Lathbury Family Crest, Coat of Arms and Name History

Lathbury Family Coat of Arms

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Lathbury Coat of Arms Meaning

Lathbury Name Origin & History

Variations of this name are: Lathebury.

We have several coat of arms design(s) for the name Lathbury. Click on the thumbnails to view each design.

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Lathbury Coat of Arms Meaning

The four main devices (symbols) in the Lathbury blazon are the crescent, paly, canton and marlet. The three main tinctures (colors) are argent, or and azure .

Argent is the heraldic metal Silver and is usually shown as very pure white. It is also known more poetically as pearl, moon (or luna) 1Understanding Signs & Symbols – Heraldry, S. Oliver & G. Croton, Quantum, London, 2013, P53. In a sketch or drawing it is represented by plain, unmarked paper 2A Glossary of Terms used in British Heraldry, J.H. Parker, Oxford, 1847, P11.

The bright yellow colour frequently found in coats of arms is known to heralds as Or, or sometimes simply as Gold.3Boutell’s Heraldry, J.P. Brooke-Little, Warne, (revised Edition) London 1970, P 27. Along with, argent, or silver it forms the two “metals” of heraldry – one of the guidelines of heraldic design is that silver objects should not be placed upon gold fields and vice versa 4A Complete Guide to Heraldry, A.C. Fox-Davies, Bonanza (re-print of 1909 Edition), New York, 1978, P85. The yellow colour is often associated with the Sun, and the zodiacal sign of Leo.5Understanding Signs & Symbols – Heraldry, S. Oliver & G. Croton, Quantum, London, 2013, P53.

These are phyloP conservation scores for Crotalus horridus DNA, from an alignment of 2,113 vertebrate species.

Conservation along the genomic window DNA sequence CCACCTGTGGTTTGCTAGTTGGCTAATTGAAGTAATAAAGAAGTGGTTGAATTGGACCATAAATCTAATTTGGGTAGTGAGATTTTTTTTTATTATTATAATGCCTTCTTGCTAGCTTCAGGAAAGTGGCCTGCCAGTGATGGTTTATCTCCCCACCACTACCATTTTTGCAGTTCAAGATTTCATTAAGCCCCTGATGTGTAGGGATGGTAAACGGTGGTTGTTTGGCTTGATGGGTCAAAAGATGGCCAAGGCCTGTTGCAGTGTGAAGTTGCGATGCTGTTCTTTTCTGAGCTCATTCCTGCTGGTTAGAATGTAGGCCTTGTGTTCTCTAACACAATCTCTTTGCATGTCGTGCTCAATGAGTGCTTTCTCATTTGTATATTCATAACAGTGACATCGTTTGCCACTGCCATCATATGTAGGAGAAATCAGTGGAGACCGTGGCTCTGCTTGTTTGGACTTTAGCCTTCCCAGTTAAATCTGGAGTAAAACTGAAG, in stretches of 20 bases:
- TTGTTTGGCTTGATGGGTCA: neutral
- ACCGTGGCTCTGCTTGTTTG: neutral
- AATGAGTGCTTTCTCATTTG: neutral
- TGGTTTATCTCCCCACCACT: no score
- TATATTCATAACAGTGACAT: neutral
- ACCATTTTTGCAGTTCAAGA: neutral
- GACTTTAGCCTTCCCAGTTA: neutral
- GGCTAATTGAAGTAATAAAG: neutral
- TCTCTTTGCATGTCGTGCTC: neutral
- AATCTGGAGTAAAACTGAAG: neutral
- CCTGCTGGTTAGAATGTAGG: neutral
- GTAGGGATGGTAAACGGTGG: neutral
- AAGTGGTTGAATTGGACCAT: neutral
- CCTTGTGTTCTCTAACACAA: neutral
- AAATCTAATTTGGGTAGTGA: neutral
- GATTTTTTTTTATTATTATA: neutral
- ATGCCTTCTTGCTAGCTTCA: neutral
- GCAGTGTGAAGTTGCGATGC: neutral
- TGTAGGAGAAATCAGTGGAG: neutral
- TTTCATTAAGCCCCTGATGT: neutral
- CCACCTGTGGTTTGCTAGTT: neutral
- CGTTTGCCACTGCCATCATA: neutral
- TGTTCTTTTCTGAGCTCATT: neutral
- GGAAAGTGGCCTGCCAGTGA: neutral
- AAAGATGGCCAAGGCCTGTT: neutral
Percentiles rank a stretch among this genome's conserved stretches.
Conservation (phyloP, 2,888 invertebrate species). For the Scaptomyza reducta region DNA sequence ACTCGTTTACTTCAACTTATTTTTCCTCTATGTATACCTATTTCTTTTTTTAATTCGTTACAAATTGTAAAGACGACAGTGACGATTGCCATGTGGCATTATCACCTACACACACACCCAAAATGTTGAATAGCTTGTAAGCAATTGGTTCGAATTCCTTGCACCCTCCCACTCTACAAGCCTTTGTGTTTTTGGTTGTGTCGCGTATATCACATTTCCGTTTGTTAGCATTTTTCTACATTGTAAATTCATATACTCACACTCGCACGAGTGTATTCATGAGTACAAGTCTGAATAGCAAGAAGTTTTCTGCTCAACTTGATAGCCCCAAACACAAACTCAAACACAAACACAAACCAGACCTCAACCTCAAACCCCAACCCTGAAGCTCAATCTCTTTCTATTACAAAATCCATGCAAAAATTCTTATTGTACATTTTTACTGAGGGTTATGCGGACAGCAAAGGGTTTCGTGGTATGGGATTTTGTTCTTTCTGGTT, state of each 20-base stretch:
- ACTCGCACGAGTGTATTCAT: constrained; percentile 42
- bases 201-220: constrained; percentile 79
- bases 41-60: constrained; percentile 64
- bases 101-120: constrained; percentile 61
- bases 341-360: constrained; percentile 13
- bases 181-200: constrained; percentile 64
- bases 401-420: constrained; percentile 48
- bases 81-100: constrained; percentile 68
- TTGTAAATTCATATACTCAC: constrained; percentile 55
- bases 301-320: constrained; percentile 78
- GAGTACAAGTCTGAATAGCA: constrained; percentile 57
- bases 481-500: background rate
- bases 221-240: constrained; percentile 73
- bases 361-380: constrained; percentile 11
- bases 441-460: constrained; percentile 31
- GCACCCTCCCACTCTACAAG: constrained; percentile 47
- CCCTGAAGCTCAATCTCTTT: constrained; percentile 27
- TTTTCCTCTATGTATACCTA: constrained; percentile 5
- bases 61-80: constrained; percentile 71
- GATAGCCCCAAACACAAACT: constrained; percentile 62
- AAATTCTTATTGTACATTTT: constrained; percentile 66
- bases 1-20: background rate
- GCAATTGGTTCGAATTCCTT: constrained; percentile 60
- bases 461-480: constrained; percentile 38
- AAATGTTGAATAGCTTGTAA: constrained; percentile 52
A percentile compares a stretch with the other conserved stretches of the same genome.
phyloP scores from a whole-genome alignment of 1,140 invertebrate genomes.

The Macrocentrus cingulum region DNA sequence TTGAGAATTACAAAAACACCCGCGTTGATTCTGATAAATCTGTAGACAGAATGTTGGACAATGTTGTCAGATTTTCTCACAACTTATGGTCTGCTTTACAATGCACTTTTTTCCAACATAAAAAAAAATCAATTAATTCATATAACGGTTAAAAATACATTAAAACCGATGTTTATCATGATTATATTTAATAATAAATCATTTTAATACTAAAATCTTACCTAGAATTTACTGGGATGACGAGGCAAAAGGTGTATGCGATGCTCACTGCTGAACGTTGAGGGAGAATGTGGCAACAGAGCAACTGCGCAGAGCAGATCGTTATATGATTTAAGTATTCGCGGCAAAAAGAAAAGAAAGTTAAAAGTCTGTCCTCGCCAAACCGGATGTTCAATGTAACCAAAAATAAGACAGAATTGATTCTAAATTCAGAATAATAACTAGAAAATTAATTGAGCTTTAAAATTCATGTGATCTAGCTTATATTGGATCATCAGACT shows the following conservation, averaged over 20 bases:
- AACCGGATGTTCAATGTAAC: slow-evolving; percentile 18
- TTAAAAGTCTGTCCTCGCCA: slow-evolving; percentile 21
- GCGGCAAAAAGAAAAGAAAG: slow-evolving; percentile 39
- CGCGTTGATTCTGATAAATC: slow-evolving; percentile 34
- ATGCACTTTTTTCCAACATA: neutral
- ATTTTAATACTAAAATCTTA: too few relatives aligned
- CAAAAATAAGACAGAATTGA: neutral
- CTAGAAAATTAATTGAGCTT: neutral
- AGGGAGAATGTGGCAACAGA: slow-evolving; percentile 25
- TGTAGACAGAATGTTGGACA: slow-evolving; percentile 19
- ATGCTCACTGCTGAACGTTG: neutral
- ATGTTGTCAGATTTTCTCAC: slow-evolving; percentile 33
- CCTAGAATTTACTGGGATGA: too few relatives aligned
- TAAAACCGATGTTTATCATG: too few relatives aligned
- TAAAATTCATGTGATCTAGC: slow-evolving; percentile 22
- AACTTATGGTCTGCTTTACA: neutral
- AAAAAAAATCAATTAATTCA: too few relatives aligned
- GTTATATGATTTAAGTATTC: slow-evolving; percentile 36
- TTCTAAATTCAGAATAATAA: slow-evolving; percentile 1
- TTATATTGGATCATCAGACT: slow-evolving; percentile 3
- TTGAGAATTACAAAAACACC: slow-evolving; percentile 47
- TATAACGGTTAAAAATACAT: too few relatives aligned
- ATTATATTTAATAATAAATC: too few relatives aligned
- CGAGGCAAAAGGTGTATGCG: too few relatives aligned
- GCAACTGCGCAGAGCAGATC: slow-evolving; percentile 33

Azure is the heraldic colour blue, usually quite a deep, dark shade of the colour (there is a lighter blue that sometimes occurs, known as celestial azure). If colour printing is not available then it can be represented by closely spaced horizontal lines in a scheme known as “hatching” 6Boutell’s Heraldry, J.P. Brooke-Little, Warne, (revised Edition) London 1970, P 26. The word is thought to originate from the Arabic lazura and it represents the colour of the eastern sky. It is also said to be the colour associated by the Catholic Church with the Virgin Mary and hence of particular significance 7The Symbolisms of Heraldry, W. Cecil Wade, George Redway, London, 1898 P150.